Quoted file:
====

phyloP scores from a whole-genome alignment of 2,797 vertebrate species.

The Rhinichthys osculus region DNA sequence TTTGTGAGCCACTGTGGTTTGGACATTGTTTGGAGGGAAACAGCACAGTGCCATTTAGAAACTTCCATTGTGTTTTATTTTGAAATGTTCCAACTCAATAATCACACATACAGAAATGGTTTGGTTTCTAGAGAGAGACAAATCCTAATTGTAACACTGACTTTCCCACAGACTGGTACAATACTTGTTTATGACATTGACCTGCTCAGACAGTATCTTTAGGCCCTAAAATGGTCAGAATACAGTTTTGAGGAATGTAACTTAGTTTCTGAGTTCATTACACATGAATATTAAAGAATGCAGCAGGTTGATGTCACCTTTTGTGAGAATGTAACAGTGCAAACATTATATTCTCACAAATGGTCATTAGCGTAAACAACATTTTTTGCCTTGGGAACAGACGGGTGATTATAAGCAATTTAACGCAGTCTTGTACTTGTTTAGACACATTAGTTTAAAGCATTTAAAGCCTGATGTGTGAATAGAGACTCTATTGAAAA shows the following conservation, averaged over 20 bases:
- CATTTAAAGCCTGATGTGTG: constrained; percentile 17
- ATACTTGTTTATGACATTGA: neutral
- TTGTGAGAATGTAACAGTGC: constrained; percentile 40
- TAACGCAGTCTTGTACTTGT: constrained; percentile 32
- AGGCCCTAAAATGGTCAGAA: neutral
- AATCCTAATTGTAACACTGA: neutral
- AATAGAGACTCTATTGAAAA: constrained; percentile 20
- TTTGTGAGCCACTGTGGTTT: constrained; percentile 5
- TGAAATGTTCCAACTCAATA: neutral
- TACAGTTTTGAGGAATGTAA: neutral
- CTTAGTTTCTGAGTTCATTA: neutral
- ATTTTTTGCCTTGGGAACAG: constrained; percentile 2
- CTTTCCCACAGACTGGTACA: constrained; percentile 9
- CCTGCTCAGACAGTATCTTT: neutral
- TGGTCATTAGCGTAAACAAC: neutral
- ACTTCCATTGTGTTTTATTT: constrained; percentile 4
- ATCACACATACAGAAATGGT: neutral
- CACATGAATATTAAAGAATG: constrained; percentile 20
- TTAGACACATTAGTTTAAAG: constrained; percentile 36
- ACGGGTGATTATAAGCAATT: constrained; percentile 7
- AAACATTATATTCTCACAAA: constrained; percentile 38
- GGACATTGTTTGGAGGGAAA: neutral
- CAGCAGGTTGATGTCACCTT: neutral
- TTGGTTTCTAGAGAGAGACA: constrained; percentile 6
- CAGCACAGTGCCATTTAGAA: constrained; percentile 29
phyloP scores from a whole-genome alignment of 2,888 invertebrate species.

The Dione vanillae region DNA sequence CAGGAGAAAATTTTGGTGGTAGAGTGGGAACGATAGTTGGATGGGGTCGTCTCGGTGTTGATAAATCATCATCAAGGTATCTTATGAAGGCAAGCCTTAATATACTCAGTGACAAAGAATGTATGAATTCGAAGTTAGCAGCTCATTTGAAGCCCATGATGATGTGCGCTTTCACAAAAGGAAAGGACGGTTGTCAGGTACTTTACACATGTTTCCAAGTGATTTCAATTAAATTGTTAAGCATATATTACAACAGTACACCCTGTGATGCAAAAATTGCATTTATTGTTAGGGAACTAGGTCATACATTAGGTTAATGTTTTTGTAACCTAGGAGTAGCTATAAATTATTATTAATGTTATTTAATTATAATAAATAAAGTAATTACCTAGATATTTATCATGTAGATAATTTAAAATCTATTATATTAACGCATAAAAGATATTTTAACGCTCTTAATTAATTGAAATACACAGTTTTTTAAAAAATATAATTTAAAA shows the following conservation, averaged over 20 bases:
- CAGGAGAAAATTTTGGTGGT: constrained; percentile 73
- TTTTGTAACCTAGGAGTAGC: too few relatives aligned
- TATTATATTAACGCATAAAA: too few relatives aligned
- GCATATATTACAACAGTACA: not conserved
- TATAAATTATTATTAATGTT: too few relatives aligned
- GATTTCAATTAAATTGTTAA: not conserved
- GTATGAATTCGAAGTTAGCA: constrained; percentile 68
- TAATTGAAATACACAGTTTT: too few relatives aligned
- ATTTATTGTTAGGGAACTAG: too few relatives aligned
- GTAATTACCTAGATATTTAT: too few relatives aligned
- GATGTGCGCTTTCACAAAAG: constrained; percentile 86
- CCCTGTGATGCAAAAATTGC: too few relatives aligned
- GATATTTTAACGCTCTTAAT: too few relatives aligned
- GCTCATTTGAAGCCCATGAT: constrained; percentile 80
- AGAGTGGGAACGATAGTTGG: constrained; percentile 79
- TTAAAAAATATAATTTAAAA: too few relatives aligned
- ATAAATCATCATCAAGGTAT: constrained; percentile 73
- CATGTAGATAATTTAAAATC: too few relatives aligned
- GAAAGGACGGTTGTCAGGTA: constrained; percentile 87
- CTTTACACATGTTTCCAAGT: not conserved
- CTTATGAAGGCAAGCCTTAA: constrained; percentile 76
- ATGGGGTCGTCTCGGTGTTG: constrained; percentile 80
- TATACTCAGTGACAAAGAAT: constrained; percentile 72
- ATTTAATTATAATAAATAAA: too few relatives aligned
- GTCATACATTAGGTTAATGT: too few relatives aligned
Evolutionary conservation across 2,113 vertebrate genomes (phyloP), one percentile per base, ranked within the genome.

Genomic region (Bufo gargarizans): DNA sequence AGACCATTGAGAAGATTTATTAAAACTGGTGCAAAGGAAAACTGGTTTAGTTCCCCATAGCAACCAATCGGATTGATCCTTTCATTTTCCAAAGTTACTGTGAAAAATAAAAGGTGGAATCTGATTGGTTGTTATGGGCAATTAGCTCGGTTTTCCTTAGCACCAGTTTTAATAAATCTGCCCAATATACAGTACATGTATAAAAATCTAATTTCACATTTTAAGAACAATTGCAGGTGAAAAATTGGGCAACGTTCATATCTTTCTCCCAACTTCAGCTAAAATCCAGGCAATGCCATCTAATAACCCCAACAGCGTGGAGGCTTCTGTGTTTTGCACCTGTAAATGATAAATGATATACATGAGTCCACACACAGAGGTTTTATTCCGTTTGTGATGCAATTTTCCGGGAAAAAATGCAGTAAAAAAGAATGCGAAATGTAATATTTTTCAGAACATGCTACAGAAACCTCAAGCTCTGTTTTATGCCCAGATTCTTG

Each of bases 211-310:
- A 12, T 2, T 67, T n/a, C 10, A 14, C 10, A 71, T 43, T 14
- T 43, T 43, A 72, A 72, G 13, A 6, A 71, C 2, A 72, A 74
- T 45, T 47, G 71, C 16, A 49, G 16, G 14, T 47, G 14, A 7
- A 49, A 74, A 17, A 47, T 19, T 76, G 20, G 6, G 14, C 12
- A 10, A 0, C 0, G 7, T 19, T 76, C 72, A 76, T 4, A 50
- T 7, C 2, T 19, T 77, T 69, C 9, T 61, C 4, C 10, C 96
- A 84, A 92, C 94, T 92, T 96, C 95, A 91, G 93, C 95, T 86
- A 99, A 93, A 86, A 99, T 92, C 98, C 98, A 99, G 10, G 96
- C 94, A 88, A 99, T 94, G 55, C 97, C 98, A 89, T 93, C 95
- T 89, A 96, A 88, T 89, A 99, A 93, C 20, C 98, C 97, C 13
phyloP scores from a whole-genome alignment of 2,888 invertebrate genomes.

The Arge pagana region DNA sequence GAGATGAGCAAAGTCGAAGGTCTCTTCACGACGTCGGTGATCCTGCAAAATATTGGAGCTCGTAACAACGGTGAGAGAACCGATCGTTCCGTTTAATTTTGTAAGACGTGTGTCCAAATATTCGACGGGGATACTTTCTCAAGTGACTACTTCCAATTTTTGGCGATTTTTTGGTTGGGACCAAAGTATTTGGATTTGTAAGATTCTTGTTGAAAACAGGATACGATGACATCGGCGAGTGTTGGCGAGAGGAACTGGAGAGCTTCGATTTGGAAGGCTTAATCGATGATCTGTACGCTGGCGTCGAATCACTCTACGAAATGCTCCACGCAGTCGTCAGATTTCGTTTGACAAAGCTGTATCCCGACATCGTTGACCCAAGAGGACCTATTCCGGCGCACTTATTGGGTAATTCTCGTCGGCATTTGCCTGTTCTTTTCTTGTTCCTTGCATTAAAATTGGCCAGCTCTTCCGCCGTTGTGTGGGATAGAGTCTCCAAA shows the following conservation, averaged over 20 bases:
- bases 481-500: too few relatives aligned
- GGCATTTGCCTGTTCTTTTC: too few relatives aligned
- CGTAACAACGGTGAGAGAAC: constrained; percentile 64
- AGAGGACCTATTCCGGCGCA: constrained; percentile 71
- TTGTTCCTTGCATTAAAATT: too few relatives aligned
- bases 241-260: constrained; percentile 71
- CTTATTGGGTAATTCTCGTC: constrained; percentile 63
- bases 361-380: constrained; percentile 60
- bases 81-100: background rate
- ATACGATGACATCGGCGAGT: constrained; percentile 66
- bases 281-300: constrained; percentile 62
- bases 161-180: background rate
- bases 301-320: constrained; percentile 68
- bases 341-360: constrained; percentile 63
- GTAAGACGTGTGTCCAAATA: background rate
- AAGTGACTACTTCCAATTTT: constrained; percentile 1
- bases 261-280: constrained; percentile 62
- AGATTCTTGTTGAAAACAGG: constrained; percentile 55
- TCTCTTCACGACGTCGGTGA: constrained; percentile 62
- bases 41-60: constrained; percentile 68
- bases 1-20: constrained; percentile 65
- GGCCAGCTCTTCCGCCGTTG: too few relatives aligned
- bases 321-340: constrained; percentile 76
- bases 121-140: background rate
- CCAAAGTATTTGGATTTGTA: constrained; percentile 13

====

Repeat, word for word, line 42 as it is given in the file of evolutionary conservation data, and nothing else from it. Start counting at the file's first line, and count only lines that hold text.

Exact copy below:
- GATATTTTAACGCTCTTAAT: too few relatives aligned